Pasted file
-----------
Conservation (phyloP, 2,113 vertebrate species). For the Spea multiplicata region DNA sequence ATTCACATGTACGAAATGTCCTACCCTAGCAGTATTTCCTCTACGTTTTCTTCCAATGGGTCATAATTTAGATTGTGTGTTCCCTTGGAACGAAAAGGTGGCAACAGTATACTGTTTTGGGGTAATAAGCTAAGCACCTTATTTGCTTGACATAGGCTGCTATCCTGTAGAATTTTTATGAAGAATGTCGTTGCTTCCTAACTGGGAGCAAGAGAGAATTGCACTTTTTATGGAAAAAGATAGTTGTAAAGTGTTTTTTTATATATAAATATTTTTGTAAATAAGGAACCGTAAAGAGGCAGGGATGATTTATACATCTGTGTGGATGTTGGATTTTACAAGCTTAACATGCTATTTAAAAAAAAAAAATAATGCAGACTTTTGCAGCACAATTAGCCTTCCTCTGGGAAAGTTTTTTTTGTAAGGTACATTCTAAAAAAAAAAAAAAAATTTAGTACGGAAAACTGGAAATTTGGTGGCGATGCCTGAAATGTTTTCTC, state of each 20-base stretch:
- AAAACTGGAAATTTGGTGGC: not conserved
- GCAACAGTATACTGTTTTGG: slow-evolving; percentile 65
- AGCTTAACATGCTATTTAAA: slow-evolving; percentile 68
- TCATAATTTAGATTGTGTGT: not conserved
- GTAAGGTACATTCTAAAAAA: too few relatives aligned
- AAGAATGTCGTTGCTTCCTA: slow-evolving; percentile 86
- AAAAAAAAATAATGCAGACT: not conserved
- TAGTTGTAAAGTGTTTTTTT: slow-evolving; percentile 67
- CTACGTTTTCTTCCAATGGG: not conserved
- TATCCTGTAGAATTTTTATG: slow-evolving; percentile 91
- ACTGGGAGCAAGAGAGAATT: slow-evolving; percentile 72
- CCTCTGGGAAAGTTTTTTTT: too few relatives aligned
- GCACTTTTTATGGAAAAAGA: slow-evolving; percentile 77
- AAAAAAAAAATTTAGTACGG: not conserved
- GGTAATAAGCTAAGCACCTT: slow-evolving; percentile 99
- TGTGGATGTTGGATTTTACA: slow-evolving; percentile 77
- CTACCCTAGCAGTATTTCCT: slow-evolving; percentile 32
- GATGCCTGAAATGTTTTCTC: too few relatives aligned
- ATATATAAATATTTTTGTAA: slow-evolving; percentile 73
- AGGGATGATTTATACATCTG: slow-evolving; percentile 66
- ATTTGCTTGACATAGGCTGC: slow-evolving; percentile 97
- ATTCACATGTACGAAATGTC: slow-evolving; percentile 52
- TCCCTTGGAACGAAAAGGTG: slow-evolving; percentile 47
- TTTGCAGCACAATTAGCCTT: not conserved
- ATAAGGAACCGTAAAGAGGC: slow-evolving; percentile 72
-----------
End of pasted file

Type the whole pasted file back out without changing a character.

Conservation (phyloP, 2,113 vertebrate species). For the Spea multiplicata region DNA sequence ATTCACATGTACGAAATGTCCTACCCTAGCAGTATTTCCTCTACGTTTTCTTCCAATGGGTCATAATTTAGATTGTGTGTTCCCTTGGAACGAAAAGGTGGCAACAGTATACTGTTTTGGGGTAATAAGCTAAGCACCTTATTTGCTTGACATAGGCTGCTATCCTGTAGAATTTTTATGAAGAATGTCGTTGCTTCCTAACTGGGAGCAAGAGAGAATTGCACTTTTTATGGAAAAAGATAGTTGTAAAGTGTTTTTTTATATATAAATATTTTTGTAAATAAGGAACCGTAAAGAGGCAGGGATGATTTATACATCTGTGTGGATGTTGGATTTTACAAGCTTAACATGCTATTTAAAAAAAAAAAATAATGCAGACTTTTGCAGCACAATTAGCCTTCCTCTGGGAAAGTTTTTTTTGTAAGGTACATTCTAAAAAAAAAAAAAAAATTTAGTACGGAAAACTGGAAATTTGGTGGCGATGCCTGAAATGTTTTCTC, state of each 20-base stretch:
- AAAACTGGAAATTTGGTGGC: not conserved
- GCAACAGTATACTGTTTTGG: slow-evolving; percentile 65
- AGCTTAACATGCTATTTAAA: slow-evolving; percentile 68
- TCATAATTTAGATTGTGTGT: not conserved
- GTAAGGTACATTCTAAAAAA: too few relatives aligned
- AAGAATGTCGTTGCTTCCTA: slow-evolving; percentile 86
- AAAAAAAAATAATGCAGACT: not conserved
- TAGTTGTAAAGTGTTTTTTT: slow-evolving; percentile 67
- CTACGTTTTCTTCCAATGGG: not conserved
- TATCCTGTAGAATTTTTATG: slow-evolving; percentile 91
- ACTGGGAGCAAGAGAGAATT: slow-evolving; percentile 72
- CCTCTGGGAAAGTTTTTTTT: too few relatives aligned
- GCACTTTTTATGGAAAAAGA: slow-evolving; percentile 77
- AAAAAAAAAATTTAGTACGG: not conserved
- GGTAATAAGCTAAGCACCTT: slow-evolving; percentile 99
- TGTGGATGTTGGATTTTACA: slow-evolving; percentile 77
- CTACCCTAGCAGTATTTCCT: slow-evolving; percentile 32
- GATGCCTGAAATGTTTTCTC: too few relatives aligned
- ATATATAAATATTTTTGTAA: slow-evolving; percentile 73
- AGGGATGATTTATACATCTG: slow-evolving; percentile 66
- ATTTGCTTGACATAGGCTGC: slow-evolving; percentile 97
- ATTCACATGTACGAAATGTC: slow-evolving; percentile 52
- TCCCTTGGAACGAAAAGGTG: slow-evolving; percentile 47
- TTTGCAGCACAATTAGCCTT: not conserved
- ATAAGGAACCGTAAAGAGGC: slow-evolving; percentile 72